Sorry for the late post. As is so often the case on Mondays, I’m being harried around the building, and just when I think I’ve found a place where the madding crowd will leave me alone, I discover that I once again have unwanted company. So here I am, the post it late, sunshine is probably nearly on fire by now, and all I have to console me is that it’s very unlikely that I am within range of any of the ordinance that he is likely to have on hand.
I read with a certain sorrow the news blurb informing me (and the rest of the world) that Frank Songo’o had ensconced himself in Dynamo Houston’s training camp. Although it pains me to say it, I think that this is a fabulous move for Mr. Songo’o. Although his return for us was kind of limited, I am of the opinion that that particular statistical reading was (for the most part) the result of exogenous factors rather than of any lack of quality on the part of the player himself. Houston was about ten points off the pace in the Eastern Conference last year, which was good enough for a mid-table finish. That still puts them miles above us in terms of the quality of their play. If I had to make a prediction, I would expect that Songo’o would thrive in a place with a more passing oriented offense. Of course, that is the sort of arrangement that seems to be coming into existence here. But then there’s the matter of salaries and allocation money and all of that. Maybe we can somehow produce a silk purse out of all of this, but at this point it’s looking very much like it’s a sow’s ear and likely to stay that way.
In other news, the kerfuffle over the copyrighting of the Cascadia Cup rumbles on, although with rather less passionate intensity than it looked to be doing as of a couple of days ago. Apparently the folks on the Cascadia Cup Council have had a conference call with the League which was conducted in a polite and measured manner, if reports are to be believed. That’s probably for the best. Ramping up the rhetoric does no one any good. I’m reminded here of an old adage that one here’s in academic. Academic conflicts are so intense, so the saying goes, because the stakes are so low. There is an element of this in the dispute over the Cascadia Cup. Perhaps more important (although from my perspective it is related) is the fact that this league has not yet so firmly established itself in the sporting consciousness of North America that it could allow an internecine pissing match to bloom. It is important that the League maintain good relations with the fans. They (we) are where the dough comes from, and we could just as easily be using that money to watch other sports, or to increase our collections Magic: The Gathering Cards, or what have you. At the same time, it’s really not in the interest of even the most diehard fans to antagonize the League needlessly. The League can do a lot of things to make the fan experience better. One could argue that it is in their interest to do so, since (once again) the fans are where the money comes from. It is one of the less fortunate aspects of the common behavior of institutions that they are prone to overlook such considerations. Keeping things copacetic with the League improves the chances that, in future cases, they will act with at least a modicum of concern for us. This is a sad position, but it is where the fans of the vast majority of professional leagues in the world find themselves and we shouldn’t shy away from the facts.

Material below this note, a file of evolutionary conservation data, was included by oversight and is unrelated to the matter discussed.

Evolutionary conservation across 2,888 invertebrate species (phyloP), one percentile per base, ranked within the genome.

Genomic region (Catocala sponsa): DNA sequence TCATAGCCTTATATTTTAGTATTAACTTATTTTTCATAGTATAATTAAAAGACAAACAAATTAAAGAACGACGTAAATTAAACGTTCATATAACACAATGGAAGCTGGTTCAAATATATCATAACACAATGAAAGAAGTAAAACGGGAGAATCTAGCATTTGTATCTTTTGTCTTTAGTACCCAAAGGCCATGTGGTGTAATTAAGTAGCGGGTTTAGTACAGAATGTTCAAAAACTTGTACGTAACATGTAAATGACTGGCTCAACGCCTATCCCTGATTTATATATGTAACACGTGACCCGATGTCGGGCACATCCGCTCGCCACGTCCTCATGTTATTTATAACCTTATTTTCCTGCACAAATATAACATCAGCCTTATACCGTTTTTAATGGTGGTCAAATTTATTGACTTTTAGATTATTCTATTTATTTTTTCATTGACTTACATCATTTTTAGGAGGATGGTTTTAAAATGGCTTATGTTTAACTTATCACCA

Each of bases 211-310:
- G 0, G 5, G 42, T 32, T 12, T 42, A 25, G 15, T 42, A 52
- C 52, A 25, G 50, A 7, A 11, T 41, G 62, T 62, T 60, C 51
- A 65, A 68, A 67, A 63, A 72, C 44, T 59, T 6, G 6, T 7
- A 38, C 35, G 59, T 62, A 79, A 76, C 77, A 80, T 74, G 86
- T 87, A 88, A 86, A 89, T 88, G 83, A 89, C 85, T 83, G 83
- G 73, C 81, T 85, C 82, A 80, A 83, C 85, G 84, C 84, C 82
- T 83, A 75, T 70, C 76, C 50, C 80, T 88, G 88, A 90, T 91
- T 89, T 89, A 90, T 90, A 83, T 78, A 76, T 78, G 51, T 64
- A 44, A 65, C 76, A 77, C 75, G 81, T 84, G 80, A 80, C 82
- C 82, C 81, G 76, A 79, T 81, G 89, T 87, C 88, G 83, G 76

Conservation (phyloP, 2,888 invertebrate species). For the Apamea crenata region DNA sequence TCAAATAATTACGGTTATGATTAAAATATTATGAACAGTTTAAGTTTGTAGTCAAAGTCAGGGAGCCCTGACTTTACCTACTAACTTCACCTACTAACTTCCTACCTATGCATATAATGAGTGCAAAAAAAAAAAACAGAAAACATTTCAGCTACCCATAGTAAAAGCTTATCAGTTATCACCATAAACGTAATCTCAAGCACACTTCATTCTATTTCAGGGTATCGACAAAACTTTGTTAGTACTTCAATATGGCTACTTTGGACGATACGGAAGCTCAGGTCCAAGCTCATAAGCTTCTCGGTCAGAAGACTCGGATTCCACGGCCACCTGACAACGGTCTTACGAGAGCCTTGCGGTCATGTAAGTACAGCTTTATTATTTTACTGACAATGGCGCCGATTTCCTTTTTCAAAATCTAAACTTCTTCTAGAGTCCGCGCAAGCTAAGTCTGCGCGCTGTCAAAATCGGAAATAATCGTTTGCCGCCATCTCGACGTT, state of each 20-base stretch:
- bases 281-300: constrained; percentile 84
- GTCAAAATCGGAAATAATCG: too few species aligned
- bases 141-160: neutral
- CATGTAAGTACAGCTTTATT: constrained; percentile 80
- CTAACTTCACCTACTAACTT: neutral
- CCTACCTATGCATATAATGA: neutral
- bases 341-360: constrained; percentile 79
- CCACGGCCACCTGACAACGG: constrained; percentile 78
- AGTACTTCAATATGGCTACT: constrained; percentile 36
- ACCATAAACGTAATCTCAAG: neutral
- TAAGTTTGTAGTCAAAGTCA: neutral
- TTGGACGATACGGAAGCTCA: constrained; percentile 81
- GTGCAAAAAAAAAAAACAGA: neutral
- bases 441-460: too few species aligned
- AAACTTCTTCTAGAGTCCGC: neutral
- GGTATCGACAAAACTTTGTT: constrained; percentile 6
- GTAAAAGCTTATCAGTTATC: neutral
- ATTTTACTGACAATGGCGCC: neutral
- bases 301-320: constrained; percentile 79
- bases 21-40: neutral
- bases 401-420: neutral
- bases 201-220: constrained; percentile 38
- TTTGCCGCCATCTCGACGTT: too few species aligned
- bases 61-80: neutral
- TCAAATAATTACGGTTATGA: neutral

Back to matters on the field of play. There is an article on the MLS website in which Diego Valeri talks about the ease with which he is slotting into the style of play that Porter is demanding of the side. The key word here is: possession. But there is possession and then there is possession. There was a period last season when we were doing a lot better in terms of holding on to the ball, but this was merely an extension of the tendency to knock it around the back and play negatively that was part of the problem, rather than part of the solution. Possession isn’t really that great when you’re constantly passing to a guy behind you. It’s better than given the ball up but it doesn’t do much to relieve the pressure in defense, and that was really the root of the problem for us. What we need is possession in attacking areas. Of that we had precious little last season and it showed in the paucity of offensive chances that we created. Valeri can add a lot to this process. He’s a disciplined player who is comfortable on the ball and likes to go forward. Porter had the following take on him:
He’s a guy who you won’t see his complete quality until you throw him in a match, and yet you see some nice little touches…Today, even just in the pattern play, you can see the composure, the final passes, the finishes, even the movement, the timing, those little things you can’t teach. He’s going to bring a different sophistication to this group.
The signing of Valeri is the kind of thing that inspires confidence. There was precious little of that last season, when it seemed like one bad decision followed another. While the addition of Valeri and Johnson has created a bit of a logjam in central midfield, it does also mean that people are going to have to play for their spots. Too often last season it seems like the bar in terms of acceptable play in a particular position was too low. Having someone breathing down your neck can have positive aspects, especially due to its tendency to concentrate one’s focus for fear of getting the hook.
Ok, it all kicks off tomorrow with our first preseason match in Tucson. Hoefully I can find some sort of video feed, since I am absolutely desperate so see the lads in action again, as are you I’m sure.